I know a bit about corrosion and hydrogen embrittlement (lifting gear in the chemical industry) and generally speaking the stronger the steel the more susceptible to corrosive agents, including things that I would not think of as particularly corrosive.

Richard Hawkins


Yes you are right in that once a high stressed a fastener takes a permanent set its should not be reused. The issue is what do you define as a permanent set. ARP define that as greater than 0.001 inch. No material is perfectly elastic so a very small amount of set is acceptable over a couple of installations which is what thew ARP allowance of 0.001 inch is all about.

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PostPost by: 2cams70 » Thu Oct 12, 2017 10:49 am

Another thing with the stretching procedure. How do you normally stretch the bolts? - A little at a time progressively and alternately for each pair of bolts or do you do the full stretch on each bolt at a time? I notice on the Arrow Precision website that they recommend you first tighten each bolt to 20ft/lb. Then back one bolt off completely and put the stretch gauge on it and zero the gauge. Then tighten the bolt in one go to the full stretch figure (0.0055 to 0.006") for 3/8" ARP 2000 bolts. Once this is complete back off the other bolt and repeat the procedure.

This would seem to me to be a very convenient method because you can zero the gauge for one bolt and work on it until it's done rather than alternating between two bolts having a different zero datum point. Saenz instructions on the other hand were a little sparse - they just recommended stretching the bolts in 3 steps to the recommended figure.
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PostPost by: rgh0 » Thu Oct 12, 2017 12:05 pm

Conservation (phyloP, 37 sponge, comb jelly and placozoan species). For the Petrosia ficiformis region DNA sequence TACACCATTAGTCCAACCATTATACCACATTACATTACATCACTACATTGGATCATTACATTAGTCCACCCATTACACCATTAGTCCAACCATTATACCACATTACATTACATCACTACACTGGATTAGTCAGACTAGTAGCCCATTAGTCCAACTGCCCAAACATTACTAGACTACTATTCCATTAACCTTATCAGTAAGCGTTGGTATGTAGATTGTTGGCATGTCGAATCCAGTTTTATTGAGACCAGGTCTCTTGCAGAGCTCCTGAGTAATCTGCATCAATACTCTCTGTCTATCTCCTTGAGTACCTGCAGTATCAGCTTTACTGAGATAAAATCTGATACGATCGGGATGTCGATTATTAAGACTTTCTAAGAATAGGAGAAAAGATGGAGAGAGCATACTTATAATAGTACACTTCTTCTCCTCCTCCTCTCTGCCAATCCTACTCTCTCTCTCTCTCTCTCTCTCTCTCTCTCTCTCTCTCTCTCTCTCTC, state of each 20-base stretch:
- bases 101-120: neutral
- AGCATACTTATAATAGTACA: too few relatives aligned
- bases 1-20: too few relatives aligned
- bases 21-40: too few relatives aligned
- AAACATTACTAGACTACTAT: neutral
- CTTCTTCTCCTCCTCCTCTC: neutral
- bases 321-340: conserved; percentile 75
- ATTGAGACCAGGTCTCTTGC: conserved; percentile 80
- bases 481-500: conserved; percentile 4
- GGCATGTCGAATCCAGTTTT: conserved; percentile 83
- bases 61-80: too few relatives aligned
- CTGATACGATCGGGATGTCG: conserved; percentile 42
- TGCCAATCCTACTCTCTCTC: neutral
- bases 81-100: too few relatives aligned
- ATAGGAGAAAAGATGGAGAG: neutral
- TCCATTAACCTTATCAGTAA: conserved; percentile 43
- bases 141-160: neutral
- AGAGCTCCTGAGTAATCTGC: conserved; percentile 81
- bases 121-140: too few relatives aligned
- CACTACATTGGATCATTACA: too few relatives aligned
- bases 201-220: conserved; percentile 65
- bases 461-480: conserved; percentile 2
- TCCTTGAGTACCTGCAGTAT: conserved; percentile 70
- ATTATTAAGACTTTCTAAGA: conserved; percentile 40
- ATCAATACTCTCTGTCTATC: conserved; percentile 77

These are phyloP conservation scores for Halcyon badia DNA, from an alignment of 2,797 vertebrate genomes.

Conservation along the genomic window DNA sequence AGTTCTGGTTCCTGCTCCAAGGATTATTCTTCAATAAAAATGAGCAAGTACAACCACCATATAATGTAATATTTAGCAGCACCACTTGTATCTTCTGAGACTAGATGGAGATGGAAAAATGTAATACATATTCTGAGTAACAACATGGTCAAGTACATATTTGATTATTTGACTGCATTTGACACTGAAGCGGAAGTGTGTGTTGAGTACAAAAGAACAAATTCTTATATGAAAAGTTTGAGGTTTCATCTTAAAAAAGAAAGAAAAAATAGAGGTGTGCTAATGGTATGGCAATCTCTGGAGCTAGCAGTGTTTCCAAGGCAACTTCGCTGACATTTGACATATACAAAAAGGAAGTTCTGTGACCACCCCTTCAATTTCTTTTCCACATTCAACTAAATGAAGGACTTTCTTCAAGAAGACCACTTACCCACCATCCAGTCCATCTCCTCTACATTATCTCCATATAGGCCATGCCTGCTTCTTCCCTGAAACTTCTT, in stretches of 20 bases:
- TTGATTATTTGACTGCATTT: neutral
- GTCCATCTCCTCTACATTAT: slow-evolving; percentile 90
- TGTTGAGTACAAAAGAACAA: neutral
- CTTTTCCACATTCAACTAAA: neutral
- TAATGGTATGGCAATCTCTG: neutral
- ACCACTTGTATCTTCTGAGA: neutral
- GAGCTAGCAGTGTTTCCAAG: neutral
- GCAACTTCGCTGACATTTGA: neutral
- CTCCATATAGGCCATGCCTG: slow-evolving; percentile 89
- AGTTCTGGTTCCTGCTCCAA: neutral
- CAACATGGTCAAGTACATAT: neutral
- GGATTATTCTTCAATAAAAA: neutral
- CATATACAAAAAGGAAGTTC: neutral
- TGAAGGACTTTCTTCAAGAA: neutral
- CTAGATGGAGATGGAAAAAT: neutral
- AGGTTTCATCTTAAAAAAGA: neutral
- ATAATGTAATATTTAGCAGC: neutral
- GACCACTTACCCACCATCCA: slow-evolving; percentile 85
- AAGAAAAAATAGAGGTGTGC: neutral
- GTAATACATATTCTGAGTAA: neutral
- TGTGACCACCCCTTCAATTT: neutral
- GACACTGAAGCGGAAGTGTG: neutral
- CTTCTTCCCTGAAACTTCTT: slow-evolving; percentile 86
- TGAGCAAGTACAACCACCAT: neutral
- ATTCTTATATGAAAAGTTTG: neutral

I stretch the bolts in 3 stages and do both bolts to the first, then both to the second and then both to the final.

I snug the bolts up to set them and then set the stretch gauge and torque to around 20 ft lbs for both and check the stretch, then to 40 ft lbs and check the stretch and finally to the torque required to get the 0.0055 to 0.006 inch stretch.

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PostPost by: RichardHawkins » Thu Oct 12, 2017 7:29 pm

Rohan,

Thanks for the advice.

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PostPost by: 2cams70 » Thu Oct 12, 2017 11:24 pm

rgh0 wrote:I stretch the bolts in 3 stages and do both bolts to the first, then both to the second and then both to the final.

I snug the bolts up to set them and then set the stretch gauge and torque to around 20 ft lbs for both and check the stretch, then to 40 ft lbs and check the stretch and finally to the torque required to get the 0.0055 to 0.006 inch stretch.

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Rohan


That's roughly how I did mine too. I thought the Arrow method was interesting though and it simpler and quicker. They are a very reputable company, not sure how it translates to rods made by other manufacturers though.
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PostPost by: rgh0 » Fri Oct 13, 2017 8:40 am

2cams70 wrote:
rgh0 wrote:I stretch the bolts in 3 stages and do both bolts to the first, then both to the second and then both to the final.

I snug the bolts up to set them and then set the stretch gauge and torque to around 20 ft lbs for both and check the stretch, then to 40 ft lbs and check the stretch and finally to the torque required to get the 0.0055 to 0.006 inch stretch.

cheers
Rohan


That's roughly how I did mine too. I thought the Arrow method was interesting though and it simpler and quicker. They are a very reputable company, not sure how it translates to rods made by other manufacturers though.


I never like asymmetrically loading any bolted joint as you do it up and given the crticality of the big end join I am happy to spend the extra time :D